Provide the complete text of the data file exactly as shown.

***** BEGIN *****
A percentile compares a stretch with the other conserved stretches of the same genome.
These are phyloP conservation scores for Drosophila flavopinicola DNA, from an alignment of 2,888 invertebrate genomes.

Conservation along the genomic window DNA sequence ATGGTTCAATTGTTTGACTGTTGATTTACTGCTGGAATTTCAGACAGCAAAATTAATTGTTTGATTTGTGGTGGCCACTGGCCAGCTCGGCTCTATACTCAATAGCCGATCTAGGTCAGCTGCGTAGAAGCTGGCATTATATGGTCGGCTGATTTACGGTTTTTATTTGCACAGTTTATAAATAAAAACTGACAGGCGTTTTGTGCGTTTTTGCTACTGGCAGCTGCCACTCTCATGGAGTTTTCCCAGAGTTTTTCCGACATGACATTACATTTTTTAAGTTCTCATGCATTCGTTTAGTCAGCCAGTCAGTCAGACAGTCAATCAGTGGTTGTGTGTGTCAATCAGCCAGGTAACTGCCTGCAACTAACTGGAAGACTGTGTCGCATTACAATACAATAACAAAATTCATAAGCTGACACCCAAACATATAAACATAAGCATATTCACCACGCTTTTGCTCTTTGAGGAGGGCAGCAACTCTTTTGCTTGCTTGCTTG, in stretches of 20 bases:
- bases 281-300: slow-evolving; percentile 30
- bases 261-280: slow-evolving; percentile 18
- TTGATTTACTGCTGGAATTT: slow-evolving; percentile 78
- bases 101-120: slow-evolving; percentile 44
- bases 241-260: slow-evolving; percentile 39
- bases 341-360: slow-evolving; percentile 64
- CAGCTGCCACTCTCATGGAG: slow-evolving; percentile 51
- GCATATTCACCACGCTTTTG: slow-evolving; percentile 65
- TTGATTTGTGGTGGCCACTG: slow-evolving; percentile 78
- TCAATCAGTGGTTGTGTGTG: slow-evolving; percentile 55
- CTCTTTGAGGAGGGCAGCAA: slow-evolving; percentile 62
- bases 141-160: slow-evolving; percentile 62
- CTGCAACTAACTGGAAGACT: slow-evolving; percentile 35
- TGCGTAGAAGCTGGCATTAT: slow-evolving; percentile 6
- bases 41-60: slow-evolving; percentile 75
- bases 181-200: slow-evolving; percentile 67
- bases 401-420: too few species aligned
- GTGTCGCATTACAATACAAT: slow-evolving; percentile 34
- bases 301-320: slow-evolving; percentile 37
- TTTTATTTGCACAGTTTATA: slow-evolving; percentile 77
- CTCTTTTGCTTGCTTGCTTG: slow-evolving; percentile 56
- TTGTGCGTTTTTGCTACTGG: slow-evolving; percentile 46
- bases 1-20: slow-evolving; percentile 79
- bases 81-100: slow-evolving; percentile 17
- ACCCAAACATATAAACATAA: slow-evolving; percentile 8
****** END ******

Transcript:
A percentile compares a stretch with the other conserved stretches of the same genome.
These are phyloP conservation scores for Drosophila flavopinicola DNA, from an alignment of 2,888 invertebrate genomes.

Conservation along the genomic window DNA sequence ATGGTTCAATTGTTTGACTGTTGATTTACTGCTGGAATTTCAGACAGCAAAATTAATTGTTTGATTTGTGGTGGCCACTGGCCAGCTCGGCTCTATACTCAATAGCCGATCTAGGTCAGCTGCGTAGAAGCTGGCATTATATGGTCGGCTGATTTACGGTTTTTATTTGCACAGTTTATAAATAAAAACTGACAGGCGTTTTGTGCGTTTTTGCTACTGGCAGCTGCCACTCTCATGGAGTTTTCCCAGAGTTTTTCCGACATGACATTACATTTTTTAAGTTCTCATGCATTCGTTTAGTCAGCCAGTCAGTCAGACAGTCAATCAGTGGTTGTGTGTGTCAATCAGCCAGGTAACTGCCTGCAACTAACTGGAAGACTGTGTCGCATTACAATACAATAACAAAATTCATAAGCTGACACCCAAACATATAAACATAAGCATATTCACCACGCTTTTGCTCTTTGAGGAGGGCAGCAACTCTTTTGCTTGCTTGCTTG, in stretches of 20 bases:
- bases 281-300: slow-evolving; percentile 30
- bases 261-280: slow-evolving; percentile 18
- TTGATTTACTGCTGGAATTT: slow-evolving; percentile 78
- bases 101-120: slow-evolving; percentile 44
- bases 241-260: slow-evolving; percentile 39
- bases 341-360: slow-evolving; percentile 64
- CAGCTGCCACTCTCATGGAG: slow-evolving; percentile 51
- GCATATTCACCACGCTTTTG: slow-evolving; percentile 65
- TTGATTTGTGGTGGCCACTG: slow-evolving; percentile 78
- TCAATCAGTGGTTGTGTGTG: slow-evolving; percentile 55
- CTCTTTGAGGAGGGCAGCAA: slow-evolving; percentile 62
- bases 141-160: slow-evolving; percentile 62
- CTGCAACTAACTGGAAGACT: slow-evolving; percentile 35
- TGCGTAGAAGCTGGCATTAT: slow-evolving; percentile 6
- bases 41-60: slow-evolving; percentile 75
- bases 181-200: slow-evolving; percentile 67
- bases 401-420: too few species aligned
- GTGTCGCATTACAATACAAT: slow-evolving; percentile 34
- bases 301-320: slow-evolving; percentile 37
- TTTTATTTGCACAGTTTATA: slow-evolving; percentile 77
- CTCTTTTGCTTGCTTGCTTG: slow-evolving; percentile 56
- TTGTGCGTTTTTGCTACTGG: slow-evolving; percentile 46
- bases 1-20: slow-evolving; percentile 79
- bases 81-100: slow-evolving; percentile 17
- ACCCAAACATATAAACATAA: slow-evolving; percentile 8